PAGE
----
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"A hedonist with a bad conscience, he appears to have been put on ...
on November 2, 2014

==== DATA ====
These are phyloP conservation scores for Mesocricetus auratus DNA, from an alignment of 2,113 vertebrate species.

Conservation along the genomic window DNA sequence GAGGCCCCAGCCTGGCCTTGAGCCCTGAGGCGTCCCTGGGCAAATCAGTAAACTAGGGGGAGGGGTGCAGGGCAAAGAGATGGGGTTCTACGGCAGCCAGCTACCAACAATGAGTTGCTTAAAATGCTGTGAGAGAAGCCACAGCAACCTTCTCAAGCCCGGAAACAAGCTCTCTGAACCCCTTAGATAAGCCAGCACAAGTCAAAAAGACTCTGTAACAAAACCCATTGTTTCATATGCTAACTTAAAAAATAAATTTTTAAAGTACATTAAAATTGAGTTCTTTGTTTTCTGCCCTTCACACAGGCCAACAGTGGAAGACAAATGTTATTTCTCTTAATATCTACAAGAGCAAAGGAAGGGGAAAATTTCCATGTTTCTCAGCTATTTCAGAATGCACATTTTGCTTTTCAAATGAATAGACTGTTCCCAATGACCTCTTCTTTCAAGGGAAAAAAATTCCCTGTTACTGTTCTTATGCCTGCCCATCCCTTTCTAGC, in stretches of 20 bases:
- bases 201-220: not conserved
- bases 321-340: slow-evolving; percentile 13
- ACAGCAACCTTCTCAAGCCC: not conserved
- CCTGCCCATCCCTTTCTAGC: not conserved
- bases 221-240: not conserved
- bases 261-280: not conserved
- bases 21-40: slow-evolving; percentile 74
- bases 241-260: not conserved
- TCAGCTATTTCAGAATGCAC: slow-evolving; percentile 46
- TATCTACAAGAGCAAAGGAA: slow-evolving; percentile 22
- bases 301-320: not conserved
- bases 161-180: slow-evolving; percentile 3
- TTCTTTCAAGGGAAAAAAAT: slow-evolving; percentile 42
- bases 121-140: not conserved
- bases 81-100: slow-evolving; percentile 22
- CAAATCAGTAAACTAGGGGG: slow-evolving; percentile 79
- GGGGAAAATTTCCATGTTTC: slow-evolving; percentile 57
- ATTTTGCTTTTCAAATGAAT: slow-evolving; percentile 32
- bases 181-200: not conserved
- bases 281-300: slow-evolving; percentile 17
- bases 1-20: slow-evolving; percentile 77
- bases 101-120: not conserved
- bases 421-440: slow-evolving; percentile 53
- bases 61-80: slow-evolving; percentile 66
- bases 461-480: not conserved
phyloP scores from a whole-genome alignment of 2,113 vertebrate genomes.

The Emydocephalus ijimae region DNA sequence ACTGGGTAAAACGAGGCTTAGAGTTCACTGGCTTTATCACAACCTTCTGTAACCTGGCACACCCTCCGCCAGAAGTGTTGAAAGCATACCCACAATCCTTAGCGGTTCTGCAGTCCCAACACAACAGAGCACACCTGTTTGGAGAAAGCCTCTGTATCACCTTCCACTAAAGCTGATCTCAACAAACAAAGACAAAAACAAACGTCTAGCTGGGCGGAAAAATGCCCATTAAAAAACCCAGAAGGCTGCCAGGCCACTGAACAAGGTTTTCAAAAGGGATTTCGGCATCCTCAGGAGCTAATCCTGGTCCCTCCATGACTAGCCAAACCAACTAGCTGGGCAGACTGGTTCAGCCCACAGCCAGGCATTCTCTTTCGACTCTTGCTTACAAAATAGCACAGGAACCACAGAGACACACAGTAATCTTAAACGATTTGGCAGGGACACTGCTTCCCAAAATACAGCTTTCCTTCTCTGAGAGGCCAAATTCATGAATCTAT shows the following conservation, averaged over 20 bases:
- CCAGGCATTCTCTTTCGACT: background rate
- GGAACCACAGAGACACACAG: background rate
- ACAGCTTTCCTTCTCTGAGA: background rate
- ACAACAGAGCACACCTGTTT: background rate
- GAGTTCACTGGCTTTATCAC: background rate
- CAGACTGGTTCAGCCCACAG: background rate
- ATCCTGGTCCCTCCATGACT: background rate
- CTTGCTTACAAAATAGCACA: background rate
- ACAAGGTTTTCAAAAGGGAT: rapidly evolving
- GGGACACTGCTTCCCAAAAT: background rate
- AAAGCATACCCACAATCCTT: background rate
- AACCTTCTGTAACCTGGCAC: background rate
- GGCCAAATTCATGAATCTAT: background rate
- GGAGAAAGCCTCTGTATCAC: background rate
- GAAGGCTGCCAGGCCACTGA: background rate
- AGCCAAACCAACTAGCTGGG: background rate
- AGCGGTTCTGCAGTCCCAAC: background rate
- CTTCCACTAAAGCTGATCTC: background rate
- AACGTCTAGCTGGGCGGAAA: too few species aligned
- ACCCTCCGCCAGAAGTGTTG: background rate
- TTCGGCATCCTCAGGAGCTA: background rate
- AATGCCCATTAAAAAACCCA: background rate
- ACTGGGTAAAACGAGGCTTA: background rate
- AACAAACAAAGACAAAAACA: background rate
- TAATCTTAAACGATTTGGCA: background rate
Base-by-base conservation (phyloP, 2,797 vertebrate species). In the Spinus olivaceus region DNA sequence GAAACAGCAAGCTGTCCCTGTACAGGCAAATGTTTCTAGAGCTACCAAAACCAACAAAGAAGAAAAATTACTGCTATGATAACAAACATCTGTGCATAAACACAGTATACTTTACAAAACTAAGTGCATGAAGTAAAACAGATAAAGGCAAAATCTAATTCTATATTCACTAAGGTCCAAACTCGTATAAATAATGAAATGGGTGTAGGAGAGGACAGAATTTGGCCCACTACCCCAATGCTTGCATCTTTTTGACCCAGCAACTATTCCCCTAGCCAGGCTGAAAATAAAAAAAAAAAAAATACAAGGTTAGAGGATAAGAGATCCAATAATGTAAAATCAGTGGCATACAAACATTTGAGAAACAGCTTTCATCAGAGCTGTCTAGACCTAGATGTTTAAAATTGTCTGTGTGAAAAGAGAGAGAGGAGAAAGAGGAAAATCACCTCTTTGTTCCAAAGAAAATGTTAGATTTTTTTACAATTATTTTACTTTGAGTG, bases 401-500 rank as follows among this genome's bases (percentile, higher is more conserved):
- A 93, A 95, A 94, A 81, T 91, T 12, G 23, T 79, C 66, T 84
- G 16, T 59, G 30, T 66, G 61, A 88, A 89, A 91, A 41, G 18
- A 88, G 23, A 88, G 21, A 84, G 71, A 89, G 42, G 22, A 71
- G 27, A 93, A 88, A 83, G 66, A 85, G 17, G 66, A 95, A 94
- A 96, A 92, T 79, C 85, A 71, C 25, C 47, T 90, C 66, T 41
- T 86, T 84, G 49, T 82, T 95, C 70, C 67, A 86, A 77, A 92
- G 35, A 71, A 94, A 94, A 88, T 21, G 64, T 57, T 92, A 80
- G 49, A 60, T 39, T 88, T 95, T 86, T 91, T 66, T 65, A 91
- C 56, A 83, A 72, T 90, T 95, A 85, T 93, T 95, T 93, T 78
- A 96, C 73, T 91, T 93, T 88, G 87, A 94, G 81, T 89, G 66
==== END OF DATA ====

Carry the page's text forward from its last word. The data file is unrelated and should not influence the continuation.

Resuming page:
Joseph Epstein's "Essays in Biography" is a compilation of the author's past articles, book reviews, memoriual essays, etc. At 564 pages of text, its breadth is revealed in the index, which stands at 38 pages Forty individuals are portrayed, beginning with George Washington. In this initial article Epstein begins by quoting from Lord James Bryce's "The American Commonwealth" on the presidency: "Besides, the ordinary American voter does not object to mediocrty." With this Epstein agrees, and goes on to deal with not Washington as a mediocrity but with him as a mystery. In doing so, he bombards us with quotations, as is Epstein's usual modus operandi. Further, he remarks "He appeared to impress all with whom he came into contact." This, along with Washington's probity, makes up Epstein's portrait of the man. And a solid but brief portrait it is. Other artcles are not as balanced. Some "biographies" are victim to Epstein's opinions--that of Saul Bellow is based on a review of his correspondence, and is mean spirited. Another example of this is his copy on Hugh Trevoe-Roper, titled "Arrogance Intellectual Division." Yet he generously admits to Trevor-Roper's brilliance and intelligence. Throughout this book are many striking comments: of Cyril Connolly,"A hedonist with a bad conscience, he appears to have been put on earth briefly to charm his readers and lengthily totorture himself.", More: of the Oxford don Maruice Bowra, he writes, "For a man with the reputation of an intellectual bully, Bowra was, as many bullies are,vulnerable and insecure." Readers may find many of these judgments high-handed. Yet they are well formed, as are so many of the portraits in this very readable book.